Timken Museum offers many wonders

Bernardino Licinio, “Holy Family with the Infant St. John the Baptist,” 1514. (Collection of Lowell and Jill Teschmacher)

Timken Museum offers many wonders

‘Private Devotions: Italian Paintings and Sculptures from San Diego Collections’
“Private Devotions: Italian Paintings and Sculptures from San Diego Collections” is the second in the ongoing summer series “Collections in Context” designed to highlight important works of art from private collections and heighten understanding of significant works of art at the Timken Museum.

Lorenzo Ghiberti, “Madonna and Child,” second quarter of the 15th century. (Collection of Robert and Karen Hoehn)

Curated by Derrick R. Cartwright, PhD., director of Curatorial Affairs, this exhibition features more than a dozen magnificent Italian masterworks of art dating from the 13th through the 17th centuries. Highlighted and newly displayed is the Timken Museum of Art’s Niccol di Buonaccorso’s “Madonna of Humility” with St. Catherine of Alexandria, St. Christopher, the Annunciation and the Crucifixion.

Generally recognized as one of the rarest and most engaging Sienese artists of the last half of the 14th century, Buonaccorso is known primarily for his production of small-scale altar pieces for private devotions. The Timken’s triptych displays the sophistication of the artist’s short five-year career, approximately 1370-1375. The exhibition also showcases objects often used by individual worshipers as part of the personal prayers or shown in intimate domestic settings. Rarely seen by the public, only a few of these works have been on display previously.

In addition to the Timken’s Niccol di Buonaccorso “Madonna of Humility,” the “Private Devotions” includes exquisite Italian masterpieces from the collections of Robert and Karen Hoehn, Lowell and Jill Teschmacher and Frank and Demi Rogozienski. Art works include: Luca de Tomme “The Trinity and the Crucifixion with scenes from the Life of Christ,” Giuseppe Maria Crespi “Madonna and Child” (early 18th century); Lorenzo Ghiberti “Madonna and Child” (second quarter of the 15th century) and Bernardino Licinio’s “Holy Family with the Infant St. John the Baptist” (1514).

Luca de Tommè, “The Trinity and the Crucifixion with Scenes from the life of Christ,” 1355. (Putnam Foundation Collection)

“Private Devotions: Italian Paintings and Sculptures from San Diego Collections” runs through Aug. 20.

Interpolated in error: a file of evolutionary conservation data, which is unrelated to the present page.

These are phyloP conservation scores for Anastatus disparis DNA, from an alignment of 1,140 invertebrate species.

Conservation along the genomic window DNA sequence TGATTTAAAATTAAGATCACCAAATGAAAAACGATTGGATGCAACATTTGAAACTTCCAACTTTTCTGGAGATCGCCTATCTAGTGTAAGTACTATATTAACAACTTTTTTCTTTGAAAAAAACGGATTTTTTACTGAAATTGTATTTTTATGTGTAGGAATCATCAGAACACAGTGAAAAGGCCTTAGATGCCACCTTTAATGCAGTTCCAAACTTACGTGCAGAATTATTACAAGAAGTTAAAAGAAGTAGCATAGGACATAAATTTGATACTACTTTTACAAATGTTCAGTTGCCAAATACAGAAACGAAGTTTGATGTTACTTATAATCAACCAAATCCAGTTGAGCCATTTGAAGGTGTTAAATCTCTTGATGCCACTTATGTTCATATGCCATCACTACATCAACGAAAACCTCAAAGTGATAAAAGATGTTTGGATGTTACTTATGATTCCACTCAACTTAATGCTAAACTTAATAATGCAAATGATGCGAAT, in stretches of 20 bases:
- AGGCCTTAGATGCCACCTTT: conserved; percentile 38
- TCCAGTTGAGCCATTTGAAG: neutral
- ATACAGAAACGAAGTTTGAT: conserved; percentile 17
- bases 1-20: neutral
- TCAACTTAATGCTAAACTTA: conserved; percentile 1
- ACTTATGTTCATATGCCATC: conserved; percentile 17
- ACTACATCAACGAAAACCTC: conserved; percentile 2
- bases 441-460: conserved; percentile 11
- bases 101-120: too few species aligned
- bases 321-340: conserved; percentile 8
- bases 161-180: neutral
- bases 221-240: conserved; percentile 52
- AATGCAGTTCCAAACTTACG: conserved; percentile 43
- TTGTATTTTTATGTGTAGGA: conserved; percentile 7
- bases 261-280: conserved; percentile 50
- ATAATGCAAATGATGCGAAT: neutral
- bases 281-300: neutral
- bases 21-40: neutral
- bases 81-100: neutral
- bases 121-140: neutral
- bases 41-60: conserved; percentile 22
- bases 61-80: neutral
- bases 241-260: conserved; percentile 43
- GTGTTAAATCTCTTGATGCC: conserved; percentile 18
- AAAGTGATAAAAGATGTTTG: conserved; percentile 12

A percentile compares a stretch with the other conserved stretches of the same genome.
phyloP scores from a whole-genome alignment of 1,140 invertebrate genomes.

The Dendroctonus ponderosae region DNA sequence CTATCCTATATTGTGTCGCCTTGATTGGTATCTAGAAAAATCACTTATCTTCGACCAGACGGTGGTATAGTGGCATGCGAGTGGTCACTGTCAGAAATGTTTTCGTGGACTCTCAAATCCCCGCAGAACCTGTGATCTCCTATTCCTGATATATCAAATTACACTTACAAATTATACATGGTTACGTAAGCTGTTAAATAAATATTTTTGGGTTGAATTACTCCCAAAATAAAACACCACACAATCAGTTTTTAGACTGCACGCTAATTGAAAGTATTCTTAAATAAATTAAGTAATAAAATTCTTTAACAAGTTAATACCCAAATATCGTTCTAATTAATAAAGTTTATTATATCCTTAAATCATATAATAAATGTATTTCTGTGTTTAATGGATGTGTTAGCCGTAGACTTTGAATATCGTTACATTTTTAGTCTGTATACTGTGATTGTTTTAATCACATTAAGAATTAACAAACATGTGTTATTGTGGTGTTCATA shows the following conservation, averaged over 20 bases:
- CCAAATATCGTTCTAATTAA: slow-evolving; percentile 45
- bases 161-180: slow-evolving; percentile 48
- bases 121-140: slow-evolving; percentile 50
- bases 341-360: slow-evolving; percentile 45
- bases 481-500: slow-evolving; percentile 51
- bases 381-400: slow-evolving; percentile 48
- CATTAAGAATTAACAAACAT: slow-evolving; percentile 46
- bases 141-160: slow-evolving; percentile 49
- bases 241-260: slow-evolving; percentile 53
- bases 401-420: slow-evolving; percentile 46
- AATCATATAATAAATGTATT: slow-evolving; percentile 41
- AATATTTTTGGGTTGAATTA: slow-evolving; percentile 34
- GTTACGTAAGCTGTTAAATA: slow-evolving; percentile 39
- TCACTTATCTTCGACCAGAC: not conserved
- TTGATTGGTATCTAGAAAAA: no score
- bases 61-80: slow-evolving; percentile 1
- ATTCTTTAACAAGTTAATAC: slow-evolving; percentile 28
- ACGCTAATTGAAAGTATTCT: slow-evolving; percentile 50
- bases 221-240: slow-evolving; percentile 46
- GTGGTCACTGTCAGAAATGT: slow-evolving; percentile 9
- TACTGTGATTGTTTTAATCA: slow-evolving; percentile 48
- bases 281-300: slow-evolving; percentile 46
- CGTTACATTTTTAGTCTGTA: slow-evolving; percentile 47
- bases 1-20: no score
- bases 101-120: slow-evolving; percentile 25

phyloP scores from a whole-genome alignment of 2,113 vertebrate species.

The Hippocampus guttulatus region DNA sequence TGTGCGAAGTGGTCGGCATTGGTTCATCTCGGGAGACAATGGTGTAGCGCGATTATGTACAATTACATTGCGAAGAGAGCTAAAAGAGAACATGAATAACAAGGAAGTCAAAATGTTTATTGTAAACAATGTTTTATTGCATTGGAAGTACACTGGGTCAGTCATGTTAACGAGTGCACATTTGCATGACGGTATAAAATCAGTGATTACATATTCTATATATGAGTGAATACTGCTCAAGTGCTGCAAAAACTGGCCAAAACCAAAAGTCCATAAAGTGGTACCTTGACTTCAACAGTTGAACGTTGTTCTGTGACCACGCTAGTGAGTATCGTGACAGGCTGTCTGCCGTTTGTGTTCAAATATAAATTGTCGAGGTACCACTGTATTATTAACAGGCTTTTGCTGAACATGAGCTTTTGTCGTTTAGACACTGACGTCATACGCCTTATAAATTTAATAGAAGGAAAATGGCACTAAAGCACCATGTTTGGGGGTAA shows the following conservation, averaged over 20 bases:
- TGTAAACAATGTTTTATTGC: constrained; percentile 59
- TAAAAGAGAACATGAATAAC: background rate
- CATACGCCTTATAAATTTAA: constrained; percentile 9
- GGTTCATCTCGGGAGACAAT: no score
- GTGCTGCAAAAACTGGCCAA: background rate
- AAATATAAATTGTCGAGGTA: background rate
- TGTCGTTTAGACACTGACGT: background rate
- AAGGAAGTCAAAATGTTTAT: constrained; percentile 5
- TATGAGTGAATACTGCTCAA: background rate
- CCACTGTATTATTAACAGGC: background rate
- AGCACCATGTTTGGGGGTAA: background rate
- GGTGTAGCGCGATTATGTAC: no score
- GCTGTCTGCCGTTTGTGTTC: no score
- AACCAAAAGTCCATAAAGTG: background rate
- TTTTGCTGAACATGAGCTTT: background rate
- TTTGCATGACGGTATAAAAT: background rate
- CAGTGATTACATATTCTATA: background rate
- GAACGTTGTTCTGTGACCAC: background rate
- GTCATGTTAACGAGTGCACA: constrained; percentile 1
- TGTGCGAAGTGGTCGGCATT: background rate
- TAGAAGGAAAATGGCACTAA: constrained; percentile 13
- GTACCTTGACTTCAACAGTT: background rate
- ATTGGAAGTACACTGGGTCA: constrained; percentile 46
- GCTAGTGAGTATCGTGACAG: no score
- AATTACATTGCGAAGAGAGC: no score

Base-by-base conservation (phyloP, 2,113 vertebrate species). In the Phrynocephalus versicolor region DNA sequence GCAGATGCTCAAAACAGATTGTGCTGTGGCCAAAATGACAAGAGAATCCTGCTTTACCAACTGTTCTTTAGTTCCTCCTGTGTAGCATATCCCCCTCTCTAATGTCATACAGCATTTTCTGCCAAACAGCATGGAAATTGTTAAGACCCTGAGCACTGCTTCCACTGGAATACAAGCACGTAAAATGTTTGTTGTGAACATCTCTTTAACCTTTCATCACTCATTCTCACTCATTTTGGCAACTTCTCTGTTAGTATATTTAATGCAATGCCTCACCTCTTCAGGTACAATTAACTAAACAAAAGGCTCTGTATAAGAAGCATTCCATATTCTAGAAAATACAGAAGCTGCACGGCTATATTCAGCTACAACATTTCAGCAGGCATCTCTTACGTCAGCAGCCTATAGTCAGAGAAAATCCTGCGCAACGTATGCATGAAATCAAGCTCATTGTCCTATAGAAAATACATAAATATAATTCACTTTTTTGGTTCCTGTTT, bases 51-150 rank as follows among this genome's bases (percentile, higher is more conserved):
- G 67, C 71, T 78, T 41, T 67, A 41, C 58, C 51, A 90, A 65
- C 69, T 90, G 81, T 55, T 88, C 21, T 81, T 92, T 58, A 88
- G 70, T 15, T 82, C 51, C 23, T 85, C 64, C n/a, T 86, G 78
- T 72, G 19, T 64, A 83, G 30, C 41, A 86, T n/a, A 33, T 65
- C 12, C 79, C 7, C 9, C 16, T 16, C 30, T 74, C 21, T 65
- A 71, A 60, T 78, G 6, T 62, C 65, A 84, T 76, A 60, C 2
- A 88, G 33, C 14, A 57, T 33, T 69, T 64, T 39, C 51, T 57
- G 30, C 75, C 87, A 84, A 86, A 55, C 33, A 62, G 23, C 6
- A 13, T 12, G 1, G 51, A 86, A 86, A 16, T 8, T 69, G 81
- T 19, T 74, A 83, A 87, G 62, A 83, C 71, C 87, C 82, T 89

‘The Modernist Presents: Bianca Luini: Incontri d’Arte (Meeting of the Arts)’
Incontri d’Arte  (Meeting of the Arts)” launches “The Modernist: Architecture + Design” presented by the Timken Museum of Art and Gensler, an integrated architecture and design firm in San Diego. “The Modernist: Architecture + Design” celebrates modernist, post-modernist and other 20th and 21st century approaches to design by visionary architects and artists.

With “The Modernist” mission in mind, “Incontri d’Arte (Meeting of the Arts)” reimagines select masterpieces from the Timken collection, pairing them with fashion images selected by Bianca Luini, an Italian-based designer in Milan. As Bianca Luini says, “Fashion is everywhere and everything is in fashion.” Housing these images is a Gensler-designed and visually stunning installation in the museum that experiments with space and dimensions within the Timken.

The Modernist program was originally inspired by the Timken’s mid-century modern building, which is often recognized as the second most important mid-century building in San Diego, after Louis Kahn’s iconic Salk Institute in La Jolla. The unique and intriguing “Incontri d’Arte” will show that the inspiration for fashion is often rooted in the masterpieces that have served as the foundation of fine art through the ages. The Timken, Gensler and designer Bianca Luini are the perfect collaborators to feature a modern twist and offer a new perspective on the Timken’s priceless collection of European old master paintings.  His program runs through Aug. 27.

Free Summer Family Mural Project
A free Summer Family Mural Project in conjunction with Food Truck Fridays in Balboa Park is offered on the first Friday evening of each month through September and gives families new and exciting ways to experience art. Facilitated by the Timken’s teaching artist, families will participate in painting a large mural in front of the museum and then head into the museum for an art treasure hunt.

Four different treasure hunt activities, which participants can take home, will be created for each event. Each treasure hunt will highlight different paintings in the museum, prompting families to view all the masterpieces in the collection for clues as they track down specific details from the selected paintings. Everyone in the family can be an art detective and discover the wonders within masterpieces in the Timken.

The free, Family Mural Project, starting at 5 p.m. on specific Friday evenings, will give families new and exciting ways to experience art. The themes for summer 2017 are as follows:

• Aug. 4: John Frederick Peto, In the Library
• Sept. 1: George Inness, Ariccia

Timken Museum of Art is located at 1500 El Prado in Balboa Park. The Timken Museum of Art is always free. Visit

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